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March 29, 2017

Posted  March 29, 2017

A major subprime auto loan funder in Massachusetts, Santander Consumer USA Holdings Inc. (Santander), will pay $22 million for its role in facilitating unfair, high-rate auto loans for thousands of Massachusetts car buyers. The AG’s investigation, handled jointly with the Delaware Attorney General’s Office, revealed that Santander allegedly funded auto loans without having a reasonable basis to believe that the borrowers could afford them. In fact, Santander predicted that many of the loans would default, and allegedly knew that the reported incomes, which were used to support the loan applications submitted to the company by car dealers, were incorrect and often inflated. Car loans to consumers with poor credit, known as subprime auto loans, are often made through contracts signed at the car dealership, but the loans are funded by non-dealer financial institutions, like Santander. As part of the funding process, many financial entities resell or repackage the loans, passing them along to third parties. Money obtained from this process is then used to fund more subprime loans. MA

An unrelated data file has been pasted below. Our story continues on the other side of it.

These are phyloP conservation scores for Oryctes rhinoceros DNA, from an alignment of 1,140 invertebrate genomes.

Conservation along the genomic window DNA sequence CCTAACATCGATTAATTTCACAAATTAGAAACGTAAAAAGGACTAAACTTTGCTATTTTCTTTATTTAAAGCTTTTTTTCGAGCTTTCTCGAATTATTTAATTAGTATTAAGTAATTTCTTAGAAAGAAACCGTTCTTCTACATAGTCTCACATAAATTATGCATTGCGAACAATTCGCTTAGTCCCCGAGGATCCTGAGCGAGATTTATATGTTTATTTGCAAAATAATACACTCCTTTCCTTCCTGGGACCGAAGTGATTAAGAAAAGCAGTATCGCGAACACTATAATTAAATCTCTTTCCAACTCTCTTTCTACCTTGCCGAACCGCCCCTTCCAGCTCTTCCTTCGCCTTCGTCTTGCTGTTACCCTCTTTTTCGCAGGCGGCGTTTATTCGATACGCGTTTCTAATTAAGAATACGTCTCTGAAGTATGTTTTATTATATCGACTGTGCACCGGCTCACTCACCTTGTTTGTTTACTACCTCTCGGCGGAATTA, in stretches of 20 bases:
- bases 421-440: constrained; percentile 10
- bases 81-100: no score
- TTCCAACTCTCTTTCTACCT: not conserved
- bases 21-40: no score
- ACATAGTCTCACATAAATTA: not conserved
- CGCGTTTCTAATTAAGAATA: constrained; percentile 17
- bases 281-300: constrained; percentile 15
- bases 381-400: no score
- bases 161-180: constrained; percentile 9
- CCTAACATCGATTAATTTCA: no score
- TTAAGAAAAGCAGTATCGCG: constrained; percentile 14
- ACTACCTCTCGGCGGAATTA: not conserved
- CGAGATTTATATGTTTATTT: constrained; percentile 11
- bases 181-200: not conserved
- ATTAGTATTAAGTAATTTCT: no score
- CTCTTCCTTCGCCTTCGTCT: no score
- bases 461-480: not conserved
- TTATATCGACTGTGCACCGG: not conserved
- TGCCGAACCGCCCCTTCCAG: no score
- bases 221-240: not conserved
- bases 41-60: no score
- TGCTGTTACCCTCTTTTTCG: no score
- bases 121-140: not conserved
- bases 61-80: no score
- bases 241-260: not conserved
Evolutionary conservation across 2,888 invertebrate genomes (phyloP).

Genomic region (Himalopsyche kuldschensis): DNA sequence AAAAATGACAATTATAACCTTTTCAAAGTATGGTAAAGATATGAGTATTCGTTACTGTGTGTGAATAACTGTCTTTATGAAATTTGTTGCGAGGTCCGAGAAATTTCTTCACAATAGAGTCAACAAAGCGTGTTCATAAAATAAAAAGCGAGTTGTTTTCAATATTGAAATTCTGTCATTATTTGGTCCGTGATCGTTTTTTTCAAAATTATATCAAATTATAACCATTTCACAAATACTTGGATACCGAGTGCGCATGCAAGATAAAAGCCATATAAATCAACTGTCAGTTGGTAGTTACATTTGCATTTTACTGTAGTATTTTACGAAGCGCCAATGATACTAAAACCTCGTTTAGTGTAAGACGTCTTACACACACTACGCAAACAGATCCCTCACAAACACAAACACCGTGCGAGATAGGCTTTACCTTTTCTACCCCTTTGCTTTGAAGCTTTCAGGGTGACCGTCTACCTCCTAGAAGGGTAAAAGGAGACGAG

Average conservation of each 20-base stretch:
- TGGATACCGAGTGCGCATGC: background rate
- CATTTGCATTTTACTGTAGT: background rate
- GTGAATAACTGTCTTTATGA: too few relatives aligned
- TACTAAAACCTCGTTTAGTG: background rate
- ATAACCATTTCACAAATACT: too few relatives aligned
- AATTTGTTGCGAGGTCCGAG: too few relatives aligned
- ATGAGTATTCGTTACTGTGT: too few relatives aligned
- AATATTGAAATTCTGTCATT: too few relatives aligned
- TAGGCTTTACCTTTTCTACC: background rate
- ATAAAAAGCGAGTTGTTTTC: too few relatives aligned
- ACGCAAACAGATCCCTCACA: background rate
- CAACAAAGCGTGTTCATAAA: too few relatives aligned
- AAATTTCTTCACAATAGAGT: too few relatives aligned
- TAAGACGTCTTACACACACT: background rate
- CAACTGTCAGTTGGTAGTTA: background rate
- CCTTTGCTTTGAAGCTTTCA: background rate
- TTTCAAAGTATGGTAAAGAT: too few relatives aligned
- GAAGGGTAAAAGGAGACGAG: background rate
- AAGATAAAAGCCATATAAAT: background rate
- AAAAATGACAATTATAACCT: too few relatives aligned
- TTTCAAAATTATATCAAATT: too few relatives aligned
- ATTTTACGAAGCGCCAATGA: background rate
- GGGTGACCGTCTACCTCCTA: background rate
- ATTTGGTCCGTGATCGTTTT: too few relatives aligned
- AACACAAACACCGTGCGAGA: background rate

Tagged in: Financial Institution Fraud,